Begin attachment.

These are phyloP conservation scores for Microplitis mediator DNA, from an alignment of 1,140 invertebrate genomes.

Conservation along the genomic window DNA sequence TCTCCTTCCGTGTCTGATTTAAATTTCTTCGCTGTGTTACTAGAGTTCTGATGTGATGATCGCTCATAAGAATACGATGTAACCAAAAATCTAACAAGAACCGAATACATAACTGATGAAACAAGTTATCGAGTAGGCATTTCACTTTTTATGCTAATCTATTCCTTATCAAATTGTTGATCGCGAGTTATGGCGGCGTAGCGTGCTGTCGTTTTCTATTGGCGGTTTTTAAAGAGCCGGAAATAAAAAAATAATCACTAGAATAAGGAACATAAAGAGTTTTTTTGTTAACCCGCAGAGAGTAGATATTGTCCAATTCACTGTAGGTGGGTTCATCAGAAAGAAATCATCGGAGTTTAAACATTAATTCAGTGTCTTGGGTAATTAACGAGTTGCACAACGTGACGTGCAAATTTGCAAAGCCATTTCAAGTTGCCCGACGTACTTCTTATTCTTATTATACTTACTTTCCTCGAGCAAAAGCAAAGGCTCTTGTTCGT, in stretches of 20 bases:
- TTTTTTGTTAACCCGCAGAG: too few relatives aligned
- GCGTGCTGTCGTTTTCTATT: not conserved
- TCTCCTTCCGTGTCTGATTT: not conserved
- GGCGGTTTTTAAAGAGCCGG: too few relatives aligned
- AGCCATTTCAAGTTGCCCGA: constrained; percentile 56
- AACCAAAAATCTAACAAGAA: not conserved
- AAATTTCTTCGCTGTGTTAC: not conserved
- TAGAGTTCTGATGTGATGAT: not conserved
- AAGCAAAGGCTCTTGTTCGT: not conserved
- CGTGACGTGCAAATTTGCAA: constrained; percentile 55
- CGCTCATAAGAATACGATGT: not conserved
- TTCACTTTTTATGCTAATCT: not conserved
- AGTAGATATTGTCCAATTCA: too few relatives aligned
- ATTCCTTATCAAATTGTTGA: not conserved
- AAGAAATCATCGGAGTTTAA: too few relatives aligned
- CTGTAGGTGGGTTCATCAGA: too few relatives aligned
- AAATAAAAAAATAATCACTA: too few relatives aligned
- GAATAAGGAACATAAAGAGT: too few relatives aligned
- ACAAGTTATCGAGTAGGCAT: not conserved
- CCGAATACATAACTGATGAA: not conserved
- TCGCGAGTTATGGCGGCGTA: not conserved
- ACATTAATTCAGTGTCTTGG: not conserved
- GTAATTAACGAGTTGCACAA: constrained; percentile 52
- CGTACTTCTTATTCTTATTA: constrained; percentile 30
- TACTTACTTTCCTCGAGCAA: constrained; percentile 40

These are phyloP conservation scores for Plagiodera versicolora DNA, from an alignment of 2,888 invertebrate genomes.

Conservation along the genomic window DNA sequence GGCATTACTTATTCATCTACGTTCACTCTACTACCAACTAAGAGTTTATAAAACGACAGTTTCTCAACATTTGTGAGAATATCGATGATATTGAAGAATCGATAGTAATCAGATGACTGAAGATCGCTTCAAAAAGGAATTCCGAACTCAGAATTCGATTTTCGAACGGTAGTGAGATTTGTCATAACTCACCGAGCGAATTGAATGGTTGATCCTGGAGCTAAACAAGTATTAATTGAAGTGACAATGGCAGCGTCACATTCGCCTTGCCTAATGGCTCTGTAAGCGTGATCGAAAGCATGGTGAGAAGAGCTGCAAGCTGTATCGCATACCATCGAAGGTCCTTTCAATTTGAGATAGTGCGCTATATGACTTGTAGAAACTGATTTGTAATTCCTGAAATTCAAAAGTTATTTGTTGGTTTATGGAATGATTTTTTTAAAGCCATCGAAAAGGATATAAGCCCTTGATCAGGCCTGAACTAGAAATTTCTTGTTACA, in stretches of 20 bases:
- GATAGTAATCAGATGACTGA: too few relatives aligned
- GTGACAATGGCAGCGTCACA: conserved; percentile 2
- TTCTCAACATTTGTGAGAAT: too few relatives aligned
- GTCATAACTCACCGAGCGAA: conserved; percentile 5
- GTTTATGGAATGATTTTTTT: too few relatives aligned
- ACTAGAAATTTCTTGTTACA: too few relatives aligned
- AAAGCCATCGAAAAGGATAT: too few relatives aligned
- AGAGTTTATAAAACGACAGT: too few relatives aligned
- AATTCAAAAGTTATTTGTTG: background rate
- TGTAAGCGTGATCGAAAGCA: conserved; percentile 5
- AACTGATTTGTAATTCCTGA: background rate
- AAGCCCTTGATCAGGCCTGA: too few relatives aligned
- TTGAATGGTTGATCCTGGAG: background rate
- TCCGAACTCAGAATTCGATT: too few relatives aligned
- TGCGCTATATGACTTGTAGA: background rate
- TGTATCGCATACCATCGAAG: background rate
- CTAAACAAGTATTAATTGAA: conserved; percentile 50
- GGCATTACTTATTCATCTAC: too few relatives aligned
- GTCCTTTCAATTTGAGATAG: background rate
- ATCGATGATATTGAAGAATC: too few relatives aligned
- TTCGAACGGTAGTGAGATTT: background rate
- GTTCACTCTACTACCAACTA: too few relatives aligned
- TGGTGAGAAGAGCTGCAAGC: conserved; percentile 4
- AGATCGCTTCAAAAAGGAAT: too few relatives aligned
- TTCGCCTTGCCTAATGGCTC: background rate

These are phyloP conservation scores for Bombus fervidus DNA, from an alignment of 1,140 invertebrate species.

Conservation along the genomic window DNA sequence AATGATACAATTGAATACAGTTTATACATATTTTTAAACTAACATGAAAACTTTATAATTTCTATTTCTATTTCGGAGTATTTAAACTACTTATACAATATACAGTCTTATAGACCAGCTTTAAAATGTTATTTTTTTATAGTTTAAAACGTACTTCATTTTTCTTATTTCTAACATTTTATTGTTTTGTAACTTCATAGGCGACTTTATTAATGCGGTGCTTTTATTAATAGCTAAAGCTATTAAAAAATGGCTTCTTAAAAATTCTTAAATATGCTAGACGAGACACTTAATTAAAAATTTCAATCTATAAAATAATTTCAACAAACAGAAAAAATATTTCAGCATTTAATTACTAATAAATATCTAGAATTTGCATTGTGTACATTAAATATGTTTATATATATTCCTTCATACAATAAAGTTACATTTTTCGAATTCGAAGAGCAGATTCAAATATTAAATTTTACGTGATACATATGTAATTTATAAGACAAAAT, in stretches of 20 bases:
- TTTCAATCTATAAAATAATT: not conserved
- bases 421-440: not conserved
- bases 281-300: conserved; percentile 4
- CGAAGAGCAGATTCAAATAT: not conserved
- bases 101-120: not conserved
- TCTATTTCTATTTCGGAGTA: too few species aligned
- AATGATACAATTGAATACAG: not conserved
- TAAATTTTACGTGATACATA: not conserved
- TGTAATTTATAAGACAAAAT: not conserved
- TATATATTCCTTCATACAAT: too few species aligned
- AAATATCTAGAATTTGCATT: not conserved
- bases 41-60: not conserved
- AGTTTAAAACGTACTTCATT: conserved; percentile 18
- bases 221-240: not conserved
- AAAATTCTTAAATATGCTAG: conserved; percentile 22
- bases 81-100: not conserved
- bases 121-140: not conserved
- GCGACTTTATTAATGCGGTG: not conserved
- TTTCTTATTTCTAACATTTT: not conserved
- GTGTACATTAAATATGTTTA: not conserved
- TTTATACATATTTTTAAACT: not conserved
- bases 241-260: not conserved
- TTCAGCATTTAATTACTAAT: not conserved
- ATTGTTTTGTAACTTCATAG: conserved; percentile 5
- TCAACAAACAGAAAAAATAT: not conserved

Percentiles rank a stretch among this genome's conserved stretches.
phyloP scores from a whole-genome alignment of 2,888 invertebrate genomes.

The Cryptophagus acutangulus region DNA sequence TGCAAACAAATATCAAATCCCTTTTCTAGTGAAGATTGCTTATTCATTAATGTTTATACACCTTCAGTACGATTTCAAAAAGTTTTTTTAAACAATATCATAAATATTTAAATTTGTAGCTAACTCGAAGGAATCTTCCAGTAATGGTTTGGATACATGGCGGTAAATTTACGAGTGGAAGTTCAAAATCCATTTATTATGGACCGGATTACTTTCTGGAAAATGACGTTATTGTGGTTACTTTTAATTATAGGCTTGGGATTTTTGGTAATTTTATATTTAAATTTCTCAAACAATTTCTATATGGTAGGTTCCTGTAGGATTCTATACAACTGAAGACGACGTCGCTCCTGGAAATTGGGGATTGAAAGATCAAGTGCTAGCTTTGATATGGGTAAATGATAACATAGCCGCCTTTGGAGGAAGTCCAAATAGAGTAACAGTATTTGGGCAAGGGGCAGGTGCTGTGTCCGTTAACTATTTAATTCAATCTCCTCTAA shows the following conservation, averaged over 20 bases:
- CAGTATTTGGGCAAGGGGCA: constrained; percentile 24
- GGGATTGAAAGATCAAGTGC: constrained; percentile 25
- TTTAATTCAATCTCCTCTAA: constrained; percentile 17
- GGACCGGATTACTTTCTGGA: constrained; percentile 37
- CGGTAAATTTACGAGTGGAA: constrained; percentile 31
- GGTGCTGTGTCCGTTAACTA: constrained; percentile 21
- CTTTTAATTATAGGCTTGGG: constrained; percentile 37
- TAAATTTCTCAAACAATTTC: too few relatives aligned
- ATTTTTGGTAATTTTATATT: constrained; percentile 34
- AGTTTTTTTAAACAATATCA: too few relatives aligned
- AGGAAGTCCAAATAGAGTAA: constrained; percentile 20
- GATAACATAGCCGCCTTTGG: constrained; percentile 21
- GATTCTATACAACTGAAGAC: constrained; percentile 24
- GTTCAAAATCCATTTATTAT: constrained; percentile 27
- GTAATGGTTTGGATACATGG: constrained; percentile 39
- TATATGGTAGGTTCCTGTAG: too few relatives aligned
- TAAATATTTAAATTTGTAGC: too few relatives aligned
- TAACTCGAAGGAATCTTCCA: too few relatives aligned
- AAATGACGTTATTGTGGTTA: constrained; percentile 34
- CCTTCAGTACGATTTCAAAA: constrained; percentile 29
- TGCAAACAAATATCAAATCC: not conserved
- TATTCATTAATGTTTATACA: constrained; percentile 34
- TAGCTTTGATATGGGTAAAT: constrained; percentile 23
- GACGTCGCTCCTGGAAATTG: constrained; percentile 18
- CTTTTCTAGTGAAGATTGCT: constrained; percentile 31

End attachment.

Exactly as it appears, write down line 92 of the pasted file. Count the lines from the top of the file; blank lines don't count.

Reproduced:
- TAAATTTCTCAAACAATTTC: too few relatives aligned